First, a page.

Informal and Formal Empires in the Americas

  • Barry Gough
Part of the Britain and the World book series (BAW)


It was in the Americas that a repositioning of power took place during the first few decades of Pax Britannica. The British consolidated their authority in British North America, aided, as we have seen, by the development of Bermuda as a naval base, which supplemented their old anchors of empire at such places as Antigua and Barbados. There existed some nagging possibility that France would make an ill-judged attempt to reassert influence in the Americas. However, it was the ascendant United States that posed the certain rival to the British. Successive presidents and secretaries of state were anxious to assert their dominance in the Americas, even announcing, as President James Monroe did in 1823, the Monroe Doctrine. This was designed as a warning to European powers against asserting territorial claims. British naval power allowed such a declaration. The British, however, were not prepared to concede that a mere paper declaration sufficed, and in their formal as in their informal empires they continued to strengthen their positions, particularly in the Americas. As late as 1850 they still held to the ancient policy that they reserved the rights over any future isthmian canal, and entered into a treaty with the United States on that score.1 It was not until after the Spanish-American War that Britain was able to accede to Washington’s view that the Caribbean had ceased to be a British lake and had become a central point of American strategic thinking.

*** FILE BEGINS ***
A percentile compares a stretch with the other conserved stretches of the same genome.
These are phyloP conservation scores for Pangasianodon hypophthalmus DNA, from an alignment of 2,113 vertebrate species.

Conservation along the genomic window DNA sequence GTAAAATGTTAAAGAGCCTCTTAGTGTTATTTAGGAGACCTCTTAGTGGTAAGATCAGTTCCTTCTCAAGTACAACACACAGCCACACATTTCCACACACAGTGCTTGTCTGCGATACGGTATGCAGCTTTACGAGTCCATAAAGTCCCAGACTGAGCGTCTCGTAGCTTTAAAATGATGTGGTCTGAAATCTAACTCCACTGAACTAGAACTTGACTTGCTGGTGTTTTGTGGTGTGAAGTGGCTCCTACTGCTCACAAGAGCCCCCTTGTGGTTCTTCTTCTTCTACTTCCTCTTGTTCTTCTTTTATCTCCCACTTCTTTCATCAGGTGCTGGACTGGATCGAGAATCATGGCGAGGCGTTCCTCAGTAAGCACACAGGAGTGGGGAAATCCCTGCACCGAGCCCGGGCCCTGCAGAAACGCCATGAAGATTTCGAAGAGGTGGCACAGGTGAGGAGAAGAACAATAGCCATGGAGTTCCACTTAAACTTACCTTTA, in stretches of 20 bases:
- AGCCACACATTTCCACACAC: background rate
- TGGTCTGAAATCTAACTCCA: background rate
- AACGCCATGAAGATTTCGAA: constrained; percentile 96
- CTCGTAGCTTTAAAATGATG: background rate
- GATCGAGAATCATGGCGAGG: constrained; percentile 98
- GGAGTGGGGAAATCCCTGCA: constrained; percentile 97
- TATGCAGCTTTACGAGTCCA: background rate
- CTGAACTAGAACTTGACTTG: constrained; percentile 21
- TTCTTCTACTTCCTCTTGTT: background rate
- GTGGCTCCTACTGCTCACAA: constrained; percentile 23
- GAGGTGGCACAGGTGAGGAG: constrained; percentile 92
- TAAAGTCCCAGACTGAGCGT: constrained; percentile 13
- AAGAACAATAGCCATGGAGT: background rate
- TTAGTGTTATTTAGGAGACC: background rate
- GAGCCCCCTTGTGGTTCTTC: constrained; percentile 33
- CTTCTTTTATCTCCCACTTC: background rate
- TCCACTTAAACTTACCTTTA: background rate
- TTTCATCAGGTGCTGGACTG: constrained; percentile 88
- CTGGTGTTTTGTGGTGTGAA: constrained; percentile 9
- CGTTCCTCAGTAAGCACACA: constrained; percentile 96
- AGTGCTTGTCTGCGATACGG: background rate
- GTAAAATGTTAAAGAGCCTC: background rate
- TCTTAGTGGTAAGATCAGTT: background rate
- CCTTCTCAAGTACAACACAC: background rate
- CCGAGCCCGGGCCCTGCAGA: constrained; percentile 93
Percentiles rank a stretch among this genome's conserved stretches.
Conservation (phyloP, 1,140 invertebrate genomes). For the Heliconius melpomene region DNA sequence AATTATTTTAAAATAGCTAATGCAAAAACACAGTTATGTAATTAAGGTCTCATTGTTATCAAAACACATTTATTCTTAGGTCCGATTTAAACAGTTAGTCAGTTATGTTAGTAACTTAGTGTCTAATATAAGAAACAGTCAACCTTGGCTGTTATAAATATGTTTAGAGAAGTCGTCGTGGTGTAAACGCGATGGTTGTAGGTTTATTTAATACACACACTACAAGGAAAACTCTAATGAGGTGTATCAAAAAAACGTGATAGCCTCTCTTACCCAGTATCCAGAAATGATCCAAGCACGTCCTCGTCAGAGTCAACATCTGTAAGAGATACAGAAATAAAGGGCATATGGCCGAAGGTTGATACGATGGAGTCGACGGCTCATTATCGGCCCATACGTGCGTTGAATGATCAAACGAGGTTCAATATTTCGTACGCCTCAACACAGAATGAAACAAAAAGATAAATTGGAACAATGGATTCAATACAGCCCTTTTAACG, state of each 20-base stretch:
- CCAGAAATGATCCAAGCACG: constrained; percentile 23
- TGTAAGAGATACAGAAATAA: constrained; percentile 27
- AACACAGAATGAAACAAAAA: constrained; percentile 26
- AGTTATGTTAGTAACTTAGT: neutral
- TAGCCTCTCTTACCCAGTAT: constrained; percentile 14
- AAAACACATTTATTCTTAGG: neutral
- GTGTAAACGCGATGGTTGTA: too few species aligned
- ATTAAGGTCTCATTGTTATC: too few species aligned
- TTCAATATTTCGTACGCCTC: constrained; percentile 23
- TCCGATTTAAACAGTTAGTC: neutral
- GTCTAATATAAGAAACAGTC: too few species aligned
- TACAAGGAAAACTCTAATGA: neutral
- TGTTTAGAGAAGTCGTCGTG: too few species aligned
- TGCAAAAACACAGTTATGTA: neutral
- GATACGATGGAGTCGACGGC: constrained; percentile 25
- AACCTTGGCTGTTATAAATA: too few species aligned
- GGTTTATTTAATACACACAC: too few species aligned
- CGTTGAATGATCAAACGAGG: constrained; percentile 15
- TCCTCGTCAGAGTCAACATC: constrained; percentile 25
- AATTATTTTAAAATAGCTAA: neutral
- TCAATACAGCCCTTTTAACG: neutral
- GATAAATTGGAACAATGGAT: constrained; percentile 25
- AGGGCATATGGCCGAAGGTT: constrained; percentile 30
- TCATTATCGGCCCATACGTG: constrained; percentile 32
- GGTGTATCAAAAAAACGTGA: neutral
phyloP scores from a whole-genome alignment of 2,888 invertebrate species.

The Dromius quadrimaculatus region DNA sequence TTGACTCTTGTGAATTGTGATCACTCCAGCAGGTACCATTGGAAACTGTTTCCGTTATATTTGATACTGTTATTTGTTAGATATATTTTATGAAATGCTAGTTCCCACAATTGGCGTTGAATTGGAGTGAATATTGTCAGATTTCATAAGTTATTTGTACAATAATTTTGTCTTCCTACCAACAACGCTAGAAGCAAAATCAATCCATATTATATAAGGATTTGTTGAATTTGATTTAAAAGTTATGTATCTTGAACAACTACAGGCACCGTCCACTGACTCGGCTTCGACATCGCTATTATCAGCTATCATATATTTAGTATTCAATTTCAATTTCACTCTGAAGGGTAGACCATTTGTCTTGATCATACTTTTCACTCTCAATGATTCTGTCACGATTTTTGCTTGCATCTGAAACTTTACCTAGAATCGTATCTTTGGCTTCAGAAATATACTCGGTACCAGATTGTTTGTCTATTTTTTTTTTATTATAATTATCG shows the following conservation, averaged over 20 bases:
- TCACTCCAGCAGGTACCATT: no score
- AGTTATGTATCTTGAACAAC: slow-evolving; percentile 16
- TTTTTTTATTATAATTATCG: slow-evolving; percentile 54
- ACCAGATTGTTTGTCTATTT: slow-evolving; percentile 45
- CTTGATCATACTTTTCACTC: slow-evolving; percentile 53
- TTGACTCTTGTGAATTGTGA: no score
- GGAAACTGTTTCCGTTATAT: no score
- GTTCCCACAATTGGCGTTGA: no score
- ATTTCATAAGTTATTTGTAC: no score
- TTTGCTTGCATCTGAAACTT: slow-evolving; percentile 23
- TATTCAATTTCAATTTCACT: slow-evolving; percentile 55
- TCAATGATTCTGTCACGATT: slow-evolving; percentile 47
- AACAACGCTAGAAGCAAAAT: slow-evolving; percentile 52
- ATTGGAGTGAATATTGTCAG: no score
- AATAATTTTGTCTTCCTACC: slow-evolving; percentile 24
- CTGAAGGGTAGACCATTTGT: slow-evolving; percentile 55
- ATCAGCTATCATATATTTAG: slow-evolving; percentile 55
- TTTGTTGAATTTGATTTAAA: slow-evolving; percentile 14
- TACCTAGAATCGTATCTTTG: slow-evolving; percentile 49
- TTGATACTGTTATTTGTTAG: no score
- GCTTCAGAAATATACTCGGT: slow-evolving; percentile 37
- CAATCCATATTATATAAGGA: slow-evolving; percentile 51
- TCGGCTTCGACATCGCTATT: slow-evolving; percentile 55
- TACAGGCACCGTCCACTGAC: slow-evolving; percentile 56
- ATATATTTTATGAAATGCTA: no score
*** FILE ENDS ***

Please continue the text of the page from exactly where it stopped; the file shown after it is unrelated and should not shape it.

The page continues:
Falkland Island Formal Empire British Merchant Home Island British Interest 
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© Barry Gough 2014

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  • Barry Gough

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